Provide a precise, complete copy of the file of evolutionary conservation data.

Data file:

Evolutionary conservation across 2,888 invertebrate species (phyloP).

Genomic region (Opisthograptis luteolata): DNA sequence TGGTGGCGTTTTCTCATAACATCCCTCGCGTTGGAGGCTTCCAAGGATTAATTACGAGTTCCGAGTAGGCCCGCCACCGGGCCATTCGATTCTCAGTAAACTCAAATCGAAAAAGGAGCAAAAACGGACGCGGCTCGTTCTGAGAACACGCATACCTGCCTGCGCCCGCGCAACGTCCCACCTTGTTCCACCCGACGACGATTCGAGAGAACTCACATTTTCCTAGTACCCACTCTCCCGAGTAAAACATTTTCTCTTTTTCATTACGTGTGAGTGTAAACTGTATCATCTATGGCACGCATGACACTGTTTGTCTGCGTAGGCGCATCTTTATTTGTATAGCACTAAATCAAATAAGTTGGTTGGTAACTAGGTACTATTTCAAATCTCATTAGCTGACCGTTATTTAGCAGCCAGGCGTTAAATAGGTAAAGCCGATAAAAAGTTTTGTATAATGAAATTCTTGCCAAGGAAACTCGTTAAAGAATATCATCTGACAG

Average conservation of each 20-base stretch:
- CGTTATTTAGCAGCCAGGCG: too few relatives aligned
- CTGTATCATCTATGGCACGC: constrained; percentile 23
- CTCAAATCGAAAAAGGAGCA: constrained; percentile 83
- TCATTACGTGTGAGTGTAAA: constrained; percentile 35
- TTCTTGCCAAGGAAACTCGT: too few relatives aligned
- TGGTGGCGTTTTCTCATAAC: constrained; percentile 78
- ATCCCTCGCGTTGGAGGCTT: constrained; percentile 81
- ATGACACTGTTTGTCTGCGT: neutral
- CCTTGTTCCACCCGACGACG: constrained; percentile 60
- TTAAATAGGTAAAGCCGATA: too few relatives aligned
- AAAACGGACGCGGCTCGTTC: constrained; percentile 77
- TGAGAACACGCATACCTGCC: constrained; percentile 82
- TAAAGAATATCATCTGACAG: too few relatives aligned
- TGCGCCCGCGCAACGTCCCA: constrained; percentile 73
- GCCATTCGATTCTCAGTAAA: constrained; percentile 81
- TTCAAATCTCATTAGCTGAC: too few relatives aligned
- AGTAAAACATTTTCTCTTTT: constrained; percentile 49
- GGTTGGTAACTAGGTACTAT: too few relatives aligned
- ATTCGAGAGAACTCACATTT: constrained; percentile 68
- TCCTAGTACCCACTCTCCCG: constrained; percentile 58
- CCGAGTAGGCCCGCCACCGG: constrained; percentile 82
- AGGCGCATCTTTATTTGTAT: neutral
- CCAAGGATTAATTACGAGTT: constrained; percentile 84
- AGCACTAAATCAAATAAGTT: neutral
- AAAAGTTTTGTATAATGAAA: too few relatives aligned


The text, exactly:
Evolutionary conservation across 2,888 invertebrate species (phyloP).

Genomic region (Opisthograptis luteolata): DNA sequence TGGTGGCGTTTTCTCATAACATCCCTCGCGTTGGAGGCTTCCAAGGATTAATTACGAGTTCCGAGTAGGCCCGCCACCGGGCCATTCGATTCTCAGTAAACTCAAATCGAAAAAGGAGCAAAAACGGACGCGGCTCGTTCTGAGAACACGCATACCTGCCTGCGCCCGCGCAACGTCCCACCTTGTTCCACCCGACGACGATTCGAGAGAACTCACATTTTCCTAGTACCCACTCTCCCGAGTAAAACATTTTCTCTTTTTCATTACGTGTGAGTGTAAACTGTATCATCTATGGCACGCATGACACTGTTTGTCTGCGTAGGCGCATCTTTATTTGTATAGCACTAAATCAAATAAGTTGGTTGGTAACTAGGTACTATTTCAAATCTCATTAGCTGACCGTTATTTAGCAGCCAGGCGTTAAATAGGTAAAGCCGATAAAAAGTTTTGTATAATGAAATTCTTGCCAAGGAAACTCGTTAAAGAATATCATCTGACAG

Average conservation of each 20-base stretch:
- CGTTATTTAGCAGCCAGGCG: too few relatives aligned
- CTGTATCATCTATGGCACGC: constrained; percentile 23
- CTCAAATCGAAAAAGGAGCA: constrained; percentile 83
- TCATTACGTGTGAGTGTAAA: constrained; percentile 35
- TTCTTGCCAAGGAAACTCGT: too few relatives aligned
- TGGTGGCGTTTTCTCATAAC: constrained; percentile 78
- ATCCCTCGCGTTGGAGGCTT: constrained; percentile 81
- ATGACACTGTTTGTCTGCGT: neutral
- CCTTGTTCCACCCGACGACG: constrained; percentile 60
- TTAAATAGGTAAAGCCGATA: too few relatives aligned
- AAAACGGACGCGGCTCGTTC: constrained; percentile 77
- TGAGAACACGCATACCTGCC: constrained; percentile 82
- TAAAGAATATCATCTGACAG: too few relatives aligned
- TGCGCCCGCGCAACGTCCCA: constrained; percentile 73
- GCCATTCGATTCTCAGTAAA: constrained; percentile 81
- TTCAAATCTCATTAGCTGAC: too few relatives aligned
- AGTAAAACATTTTCTCTTTT: constrained; percentile 49
- GGTTGGTAACTAGGTACTAT: too few relatives aligned
- ATTCGAGAGAACTCACATTT: constrained; percentile 68
- TCCTAGTACCCACTCTCCCG: constrained; percentile 58
- CCGAGTAGGCCCGCCACCGG: constrained; percentile 82
- AGGCGCATCTTTATTTGTAT: neutral
- CCAAGGATTAATTACGAGTT: constrained; percentile 84
- AGCACTAAATCAAATAAGTT: neutral
- AAAAGTTTTGTATAATGAAA: too few relatives aligned